The bus was better than we anticipated; it came with blankets, neck pillows, seats that reclined to 120° and a free can of Coke with a sweet bean cake. Luckily it was pitch black by the time we set off so although we could feel the maniacal driving, we couldn't actually see it. In the end though said driving got us there an hour earlier than expected at around 5:30am (yawn) where we crawled to a taxi, stopped briefly at the tourist office where each visitor of Bagan must pay an 'entry' fee of $25 and made it to our hostel.
The hostel had a good vibe; chilled but sociable with plenty of freebies on offer including books, tour information, tea and coffee, water and the all important WiFi. We quickly learned that a sunrise trip to the ancient Bagan temple site was leaving in half an hour so, too early to check-in, we hired ourselves a scooter (something I never thought I'd do) and scooted 5km down the road... in the friggin' dark! That's the last time I ever call myself a boring big girls blouse!
The sunrise was pretty spectacular, reds and oranges gradually washing over the thousands of temples enveloping Bagan's desert-like landscape. In the distance we saw 20-odd hot air balloons rising out of nothingness and eventually floating above the temple's points.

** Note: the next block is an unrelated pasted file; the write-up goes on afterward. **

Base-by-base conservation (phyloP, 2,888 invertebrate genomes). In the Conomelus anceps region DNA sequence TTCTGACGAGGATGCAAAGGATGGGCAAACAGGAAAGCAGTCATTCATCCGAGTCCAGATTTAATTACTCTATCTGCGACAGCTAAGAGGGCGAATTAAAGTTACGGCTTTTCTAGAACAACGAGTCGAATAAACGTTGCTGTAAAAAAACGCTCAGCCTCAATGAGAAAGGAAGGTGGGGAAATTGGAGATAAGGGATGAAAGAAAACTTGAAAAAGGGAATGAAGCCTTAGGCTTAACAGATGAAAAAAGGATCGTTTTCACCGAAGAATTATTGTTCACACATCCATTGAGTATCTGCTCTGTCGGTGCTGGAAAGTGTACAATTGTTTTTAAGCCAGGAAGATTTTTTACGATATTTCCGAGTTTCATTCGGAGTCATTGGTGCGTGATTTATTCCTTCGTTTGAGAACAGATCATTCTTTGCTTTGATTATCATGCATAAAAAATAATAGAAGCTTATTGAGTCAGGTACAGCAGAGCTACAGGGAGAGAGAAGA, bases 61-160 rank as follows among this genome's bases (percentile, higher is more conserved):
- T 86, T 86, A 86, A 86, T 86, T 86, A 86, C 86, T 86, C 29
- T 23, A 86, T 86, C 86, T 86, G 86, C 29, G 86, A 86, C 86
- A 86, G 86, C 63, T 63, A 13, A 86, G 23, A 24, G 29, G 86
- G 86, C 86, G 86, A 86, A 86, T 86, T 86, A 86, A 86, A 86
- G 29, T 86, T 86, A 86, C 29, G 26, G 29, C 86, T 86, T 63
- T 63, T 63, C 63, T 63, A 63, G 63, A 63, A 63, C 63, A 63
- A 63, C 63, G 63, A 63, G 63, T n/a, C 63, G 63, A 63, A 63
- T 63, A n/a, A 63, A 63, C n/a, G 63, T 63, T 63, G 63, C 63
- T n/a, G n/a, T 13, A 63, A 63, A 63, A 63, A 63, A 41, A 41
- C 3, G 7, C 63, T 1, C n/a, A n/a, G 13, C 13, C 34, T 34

We rode back to our hostel and we were edging back into our familiar exhaustion-induced delusion when a nice member of staff from Carlisle offered us a shower in a room that had just been vacated. Needless to say the powerful, clean and HOT shower almost brought us enlightenment.
Later, after some umming and ahhing and discussions with other travellers, we decided against getting the sleeper-train back to Yangon and booked another bus instead. The train takes 16 hours and because of the violence of the journey you're pretty much guaranteed to not sleep a wink. As much as I'd wanted to experience it I realised that at this point, rest and time was more important to me that ticking a train ride off my list.
The scooter gave us a lot of freedom (who knew!?) and for the remainder of the day we zoomed around, eating at a wonderful little vegetarian restaurants for lunch and dinner (the tomato and peanut curry we had rendered us speechless) and driving past lots of old-looking brick things.
We booked on a bicycle tour (Grasshopper Adventures - highly recommended) the following day and rode 20km through all three regions of Bagan; Old, New and Nuyaung U. Our Myanmarese guide was called Akka (sp?) and he kept us interested and entertained throughout the 5 hour tour. We saw a morning market, villages, bamboo preparation, plenty of pagodas, a bean factory and tea shop. And the best part, we got snacks and lunch throughout! We were with two American women and a Swiss woman. Two American men appeared for the last half an hour (pretty pointless to me) after moaning about the quality of the original bikes. They were a bit superior but when the left us 5 girls enjoyed speculating about their situation; we reckon they were secret gay lovers holidaying together while masquerading as bike enthusiasts.